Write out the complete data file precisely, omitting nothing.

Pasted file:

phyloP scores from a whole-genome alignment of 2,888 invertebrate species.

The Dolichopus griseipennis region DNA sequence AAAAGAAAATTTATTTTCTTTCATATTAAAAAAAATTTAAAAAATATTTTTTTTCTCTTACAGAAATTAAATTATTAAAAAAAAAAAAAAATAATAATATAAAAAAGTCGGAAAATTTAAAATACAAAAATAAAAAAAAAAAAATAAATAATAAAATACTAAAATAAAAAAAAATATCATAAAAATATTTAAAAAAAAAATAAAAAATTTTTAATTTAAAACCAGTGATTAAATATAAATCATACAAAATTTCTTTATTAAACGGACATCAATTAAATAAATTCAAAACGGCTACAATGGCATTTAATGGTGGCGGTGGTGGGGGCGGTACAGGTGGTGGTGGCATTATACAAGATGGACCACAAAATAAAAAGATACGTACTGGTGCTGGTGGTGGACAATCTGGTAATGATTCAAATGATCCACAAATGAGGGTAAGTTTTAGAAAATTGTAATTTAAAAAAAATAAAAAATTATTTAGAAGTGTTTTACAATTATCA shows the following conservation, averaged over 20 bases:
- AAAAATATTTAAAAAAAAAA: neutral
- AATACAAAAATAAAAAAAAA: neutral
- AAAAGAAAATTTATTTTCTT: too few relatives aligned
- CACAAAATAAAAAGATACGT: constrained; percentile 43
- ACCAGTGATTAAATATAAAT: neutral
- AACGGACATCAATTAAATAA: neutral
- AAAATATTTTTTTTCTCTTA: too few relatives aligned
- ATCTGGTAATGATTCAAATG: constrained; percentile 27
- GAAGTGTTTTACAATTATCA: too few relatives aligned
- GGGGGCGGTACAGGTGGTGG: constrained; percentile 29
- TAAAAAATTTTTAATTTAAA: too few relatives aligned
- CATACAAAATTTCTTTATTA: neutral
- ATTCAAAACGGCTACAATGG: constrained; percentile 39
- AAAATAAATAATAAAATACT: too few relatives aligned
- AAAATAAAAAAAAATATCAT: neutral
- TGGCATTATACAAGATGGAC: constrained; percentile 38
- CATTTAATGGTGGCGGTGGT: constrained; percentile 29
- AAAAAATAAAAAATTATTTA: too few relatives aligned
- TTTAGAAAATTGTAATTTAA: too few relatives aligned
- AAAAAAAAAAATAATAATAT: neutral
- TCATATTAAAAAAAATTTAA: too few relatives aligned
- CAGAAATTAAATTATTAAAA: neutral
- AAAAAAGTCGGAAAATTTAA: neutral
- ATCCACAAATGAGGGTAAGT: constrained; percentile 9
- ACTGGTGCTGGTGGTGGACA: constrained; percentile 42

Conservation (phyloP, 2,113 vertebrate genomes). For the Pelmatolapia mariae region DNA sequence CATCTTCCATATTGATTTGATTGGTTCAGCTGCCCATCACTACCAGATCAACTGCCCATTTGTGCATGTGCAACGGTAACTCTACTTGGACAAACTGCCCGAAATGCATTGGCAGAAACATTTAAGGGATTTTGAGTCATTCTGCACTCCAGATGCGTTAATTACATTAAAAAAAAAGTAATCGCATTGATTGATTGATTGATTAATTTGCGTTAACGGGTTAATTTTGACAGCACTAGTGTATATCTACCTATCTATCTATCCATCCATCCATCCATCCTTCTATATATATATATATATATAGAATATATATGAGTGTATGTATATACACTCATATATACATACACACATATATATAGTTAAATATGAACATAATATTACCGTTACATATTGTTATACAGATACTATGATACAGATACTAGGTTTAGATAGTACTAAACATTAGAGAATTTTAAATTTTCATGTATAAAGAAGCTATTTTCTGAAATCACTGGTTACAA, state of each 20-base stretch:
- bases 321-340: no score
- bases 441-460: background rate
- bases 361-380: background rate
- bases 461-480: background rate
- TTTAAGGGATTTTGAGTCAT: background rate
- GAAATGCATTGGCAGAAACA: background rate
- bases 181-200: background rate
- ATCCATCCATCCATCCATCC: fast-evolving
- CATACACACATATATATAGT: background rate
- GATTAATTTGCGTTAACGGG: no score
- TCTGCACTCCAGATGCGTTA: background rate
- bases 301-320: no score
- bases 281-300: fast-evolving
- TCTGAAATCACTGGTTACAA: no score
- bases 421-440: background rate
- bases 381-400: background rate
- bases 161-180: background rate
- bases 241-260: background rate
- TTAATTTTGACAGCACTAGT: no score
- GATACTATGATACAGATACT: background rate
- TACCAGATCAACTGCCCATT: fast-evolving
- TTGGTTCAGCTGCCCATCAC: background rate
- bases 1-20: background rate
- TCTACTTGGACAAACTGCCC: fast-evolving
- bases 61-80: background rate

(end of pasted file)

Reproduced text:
phyloP scores from a whole-genome alignment of 2,888 invertebrate species.

The Dolichopus griseipennis region DNA sequence AAAAGAAAATTTATTTTCTTTCATATTAAAAAAAATTTAAAAAATATTTTTTTTCTCTTACAGAAATTAAATTATTAAAAAAAAAAAAAAATAATAATATAAAAAAGTCGGAAAATTTAAAATACAAAAATAAAAAAAAAAAAATAAATAATAAAATACTAAAATAAAAAAAAATATCATAAAAATATTTAAAAAAAAAATAAAAAATTTTTAATTTAAAACCAGTGATTAAATATAAATCATACAAAATTTCTTTATTAAACGGACATCAATTAAATAAATTCAAAACGGCTACAATGGCATTTAATGGTGGCGGTGGTGGGGGCGGTACAGGTGGTGGTGGCATTATACAAGATGGACCACAAAATAAAAAGATACGTACTGGTGCTGGTGGTGGACAATCTGGTAATGATTCAAATGATCCACAAATGAGGGTAAGTTTTAGAAAATTGTAATTTAAAAAAAATAAAAAATTATTTAGAAGTGTTTTACAATTATCA shows the following conservation, averaged over 20 bases:
- AAAAATATTTAAAAAAAAAA: neutral
- AATACAAAAATAAAAAAAAA: neutral
- AAAAGAAAATTTATTTTCTT: too few relatives aligned
- CACAAAATAAAAAGATACGT: constrained; percentile 43
- ACCAGTGATTAAATATAAAT: neutral
- AACGGACATCAATTAAATAA: neutral
- AAAATATTTTTTTTCTCTTA: too few relatives aligned
- ATCTGGTAATGATTCAAATG: constrained; percentile 27
- GAAGTGTTTTACAATTATCA: too few relatives aligned
- GGGGGCGGTACAGGTGGTGG: constrained; percentile 29
- TAAAAAATTTTTAATTTAAA: too few relatives aligned
- CATACAAAATTTCTTTATTA: neutral
- ATTCAAAACGGCTACAATGG: constrained; percentile 39
- AAAATAAATAATAAAATACT: too few relatives aligned
- AAAATAAAAAAAAATATCAT: neutral
- TGGCATTATACAAGATGGAC: constrained; percentile 38
- CATTTAATGGTGGCGGTGGT: constrained; percentile 29
- AAAAAATAAAAAATTATTTA: too few relatives aligned
- TTTAGAAAATTGTAATTTAA: too few relatives aligned
- AAAAAAAAAAATAATAATAT: neutral
- TCATATTAAAAAAAATTTAA: too few relatives aligned
- CAGAAATTAAATTATTAAAA: neutral
- AAAAAAGTCGGAAAATTTAA: neutral
- ATCCACAAATGAGGGTAAGT: constrained; percentile 9
- ACTGGTGCTGGTGGTGGACA: constrained; percentile 42

Conservation (phyloP, 2,113 vertebrate genomes). For the Pelmatolapia mariae region DNA sequence CATCTTCCATATTGATTTGATTGGTTCAGCTGCCCATCACTACCAGATCAACTGCCCATTTGTGCATGTGCAACGGTAACTCTACTTGGACAAACTGCCCGAAATGCATTGGCAGAAACATTTAAGGGATTTTGAGTCATTCTGCACTCCAGATGCGTTAATTACATTAAAAAAAAAGTAATCGCATTGATTGATTGATTGATTAATTTGCGTTAACGGGTTAATTTTGACAGCACTAGTGTATATCTACCTATCTATCTATCCATCCATCCATCCATCCTTCTATATATATATATATATATAGAATATATATGAGTGTATGTATATACACTCATATATACATACACACATATATATAGTTAAATATGAACATAATATTACCGTTACATATTGTTATACAGATACTATGATACAGATACTAGGTTTAGATAGTACTAAACATTAGAGAATTTTAAATTTTCATGTATAAAGAAGCTATTTTCTGAAATCACTGGTTACAA, state of each 20-base stretch:
- bases 321-340: no score
- bases 441-460: background rate
- bases 361-380: background rate
- bases 461-480: background rate
- TTTAAGGGATTTTGAGTCAT: background rate
- GAAATGCATTGGCAGAAACA: background rate
- bases 181-200: background rate
- ATCCATCCATCCATCCATCC: fast-evolving
- CATACACACATATATATAGT: background rate
- GATTAATTTGCGTTAACGGG: no score
- TCTGCACTCCAGATGCGTTA: background rate
- bases 301-320: no score
- bases 281-300: fast-evolving
- TCTGAAATCACTGGTTACAA: no score
- bases 421-440: background rate
- bases 381-400: background rate
- bases 161-180: background rate
- bases 241-260: background rate
- TTAATTTTGACAGCACTAGT: no score
- GATACTATGATACAGATACT: background rate
- TACCAGATCAACTGCCCATT: fast-evolving
- TTGGTTCAGCTGCCCATCAC: background rate
- bases 1-20: background rate
- TCTACTTGGACAAACTGCCC: fast-evolving
- bases 61-80: background rate